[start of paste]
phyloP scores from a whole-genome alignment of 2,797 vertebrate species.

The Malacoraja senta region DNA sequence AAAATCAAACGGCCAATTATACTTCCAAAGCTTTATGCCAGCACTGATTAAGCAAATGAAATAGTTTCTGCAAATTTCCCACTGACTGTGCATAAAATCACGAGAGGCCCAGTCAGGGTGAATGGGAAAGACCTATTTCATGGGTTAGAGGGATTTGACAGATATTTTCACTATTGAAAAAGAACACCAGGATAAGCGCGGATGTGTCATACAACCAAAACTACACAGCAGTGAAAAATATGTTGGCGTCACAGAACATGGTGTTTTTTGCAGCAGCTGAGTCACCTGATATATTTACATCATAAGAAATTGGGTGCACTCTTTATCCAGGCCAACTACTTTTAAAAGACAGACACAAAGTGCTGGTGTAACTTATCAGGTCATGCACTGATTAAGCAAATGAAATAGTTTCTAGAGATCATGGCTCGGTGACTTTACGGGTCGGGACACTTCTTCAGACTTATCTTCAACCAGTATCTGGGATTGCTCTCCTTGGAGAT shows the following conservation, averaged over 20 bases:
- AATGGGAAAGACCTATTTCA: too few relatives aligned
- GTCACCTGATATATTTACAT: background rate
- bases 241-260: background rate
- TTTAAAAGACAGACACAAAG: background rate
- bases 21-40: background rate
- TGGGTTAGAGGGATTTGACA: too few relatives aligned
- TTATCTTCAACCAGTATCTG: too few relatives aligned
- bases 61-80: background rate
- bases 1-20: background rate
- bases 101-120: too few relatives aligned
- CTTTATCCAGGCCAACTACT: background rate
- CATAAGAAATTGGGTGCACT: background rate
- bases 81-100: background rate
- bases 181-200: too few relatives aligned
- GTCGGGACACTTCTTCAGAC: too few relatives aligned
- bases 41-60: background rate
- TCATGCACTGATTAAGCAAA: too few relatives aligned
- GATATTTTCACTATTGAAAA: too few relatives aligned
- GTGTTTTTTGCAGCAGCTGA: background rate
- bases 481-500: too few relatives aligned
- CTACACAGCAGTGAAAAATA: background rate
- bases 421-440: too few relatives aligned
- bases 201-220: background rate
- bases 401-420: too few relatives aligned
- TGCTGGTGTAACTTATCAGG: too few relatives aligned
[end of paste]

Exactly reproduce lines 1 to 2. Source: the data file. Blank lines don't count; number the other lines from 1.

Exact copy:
phyloP scores from a whole-genome alignment of 2,797 vertebrate species.

The Malacoraja senta region DNA sequence AAAATCAAACGGCCAATTATACTTCCAAAGCTTTATGCCAGCACTGATTAAGCAAATGAAATAGTTTCTGCAAATTTCCCACTGACTGTGCATAAAATCACGAGAGGCCCAGTCAGGGTGAATGGGAAAGACCTATTTCATGGGTTAGAGGGATTTGACAGATATTTTCACTATTGAAAAAGAACACCAGGATAAGCGCGGATGTGTCATACAACCAAAACTACACAGCAGTGAAAAATATGTTGGCGTCACAGAACATGGTGTTTTTTGCAGCAGCTGAGTCACCTGATATATTTACATCATAAGAAATTGGGTGCACTCTTTATCCAGGCCAACTACTTTTAAAAGACAGACACAAAGTGCTGGTGTAACTTATCAGGTCATGCACTGATTAAGCAAATGAAATAGTTTCTAGAGATCATGGCTCGGTGACTTTACGGGTCGGGACACTTCTTCAGACTTATCTTCAACCAGTATCTGGGATTGCTCTCCTTGGAGAT shows the following conservation, averaged over 20 bases: